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Security, Hacker Conferences Have Tech Industry Buzzing

Here’s a roundup of some of the stories that have technophiles buzzing

Stories about lost wages aren't the only scary things being talked about in Sin City this week. The best security researchers and hackers from around the world have gathered in Las Vegas, and news about their work has been creeping out like a toxic flood.

The Black Hat security conference wrapped up Thursday and the Def Con hacker conference is going on now and is scheduled to end Sunday.

Here's a roundup of some of the stories that have technophiles buzzing.

--Murder by hacking. Diabetic and security researcher Jay Radcliffe demonstrated how an attacker with a powerful antenna could be up to a half mile away from a victim yet launch a wireless hack to remotely control an insulin pump and potentially kill the victim. According to ZDNet, having the pump's serial number is one key to performing the hack, which is concerning since many products ship with product codes displayed on outside packaging. Read more at ZDNet and PCWorld.

--Your house can be hacked. Researchers Dave Kennedy and Rob Simon showed how they could disrupt and spy on home automation networks in residences and offices using devices connected to Ethernet networks that communicate via public power lines. Once plugged into a power outlet outside or near the target building, the X10 Black Out device they created can be programmed to jam the signals that turn lights on and off and open doors, as well as disable security systems, change climate controls, and interfere with other functions of a home automation network. They also showed off their X10 Sniffer device, which can see whether the doors are open and lights are on and can track people with motion sensors and see what part of the house they might be in. Read more.

--Unmanned spy plane cracks Wi-Fi passwords, intercepts cell phone conversations. Security researchers Mike Tassey and Richard Perkins unveiled a remote controlled, unmanned aerial vehicle capable of cracking Wi-Fi passwords, exploiting weak wireless access points and mimicking a GSM tower to intercept cell phone conversations. They built the Wi-Fi Aerial Surveillance Platform to show how an ordinary remote controlled hobby airplane can be easily converted into something more sinister. Read more.

--Long-term global cyberspying uncovered. McAfee issued a report that said it had identified a single perpetrator of cyberattacks that lasted up to five years on a wide range of governments, American corporations and even United Nations groups, and that the pattern of targets suggested the attacker was a "state actor." After blogging about "Operation Shady RAT," McAfee VP of Threat Research Dmitri Alperovitch was thronged by reporters. Alperovitch said the cyber-spying campaign was the "biggest transfer of wealth in terms of intellectual property in human history." Read more at The New York Times and VentureBeat.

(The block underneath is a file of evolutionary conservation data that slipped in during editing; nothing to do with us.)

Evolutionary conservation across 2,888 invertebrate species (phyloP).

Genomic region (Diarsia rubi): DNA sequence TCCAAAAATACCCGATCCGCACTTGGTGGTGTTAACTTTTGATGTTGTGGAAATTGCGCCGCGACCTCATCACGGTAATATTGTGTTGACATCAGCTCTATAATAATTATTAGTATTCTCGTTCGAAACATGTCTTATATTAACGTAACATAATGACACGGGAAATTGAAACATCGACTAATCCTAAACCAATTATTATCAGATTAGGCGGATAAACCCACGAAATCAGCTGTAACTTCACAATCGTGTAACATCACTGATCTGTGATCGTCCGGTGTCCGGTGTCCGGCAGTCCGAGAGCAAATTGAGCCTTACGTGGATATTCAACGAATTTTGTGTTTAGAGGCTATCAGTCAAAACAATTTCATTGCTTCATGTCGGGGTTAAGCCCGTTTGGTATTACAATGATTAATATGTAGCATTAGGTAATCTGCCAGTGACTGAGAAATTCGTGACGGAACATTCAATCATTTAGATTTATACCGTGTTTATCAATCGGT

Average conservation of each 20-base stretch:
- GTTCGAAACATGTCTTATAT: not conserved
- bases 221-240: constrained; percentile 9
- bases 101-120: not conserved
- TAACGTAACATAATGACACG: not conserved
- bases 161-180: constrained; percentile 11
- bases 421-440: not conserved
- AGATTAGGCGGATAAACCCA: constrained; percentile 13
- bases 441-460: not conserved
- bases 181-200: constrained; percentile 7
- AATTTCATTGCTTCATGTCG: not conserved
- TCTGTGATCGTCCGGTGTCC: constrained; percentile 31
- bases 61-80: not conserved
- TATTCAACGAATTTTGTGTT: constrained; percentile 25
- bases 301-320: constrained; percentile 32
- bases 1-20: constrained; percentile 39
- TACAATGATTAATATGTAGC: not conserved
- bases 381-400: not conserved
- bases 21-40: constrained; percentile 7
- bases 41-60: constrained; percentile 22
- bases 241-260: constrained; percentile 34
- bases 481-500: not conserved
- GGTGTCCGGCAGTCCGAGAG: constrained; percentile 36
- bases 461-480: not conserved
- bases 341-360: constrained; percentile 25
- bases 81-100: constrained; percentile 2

--New threat: Hacking batteries. Security researcher Charlie Miller demonstrated how he was able to completely control the microprocessor embedded in batteries used in Apple Macintosh laptops and then remove or bypass the built-in safeguards. He suggested it would be possible to overheat a battery and start a fire by convincing a controller that the battery was discharged, even though it was completely full, but said he has not tried it and an analog fuse may prevent disaster. Read more at CNET and PCWorld.

--Why Facebook's facial recognition is creepy. Alessandro Acquisti, Ralph Gross, and Fred Stutzman showed how they took publicly available photos of students from Facebook and then used facial recognition technology to identify the students as they looked into a webcam. In another test, the researchers took photos from 277,978 Facebook profiles and compared them to profiles from an online dating Website where people don't use their real names. They were able to correctly identify 10 percent of the dating site's members using facial recognition technology. Read more.

In other Black Hat news, Microsoft announced a contest that offers more than $250,000 in prizes to security researchers who can develop better solutions to counter security threats. Conference organizers also handed out Pwnie Awards, including one to Sony for "Most Epic Fail."


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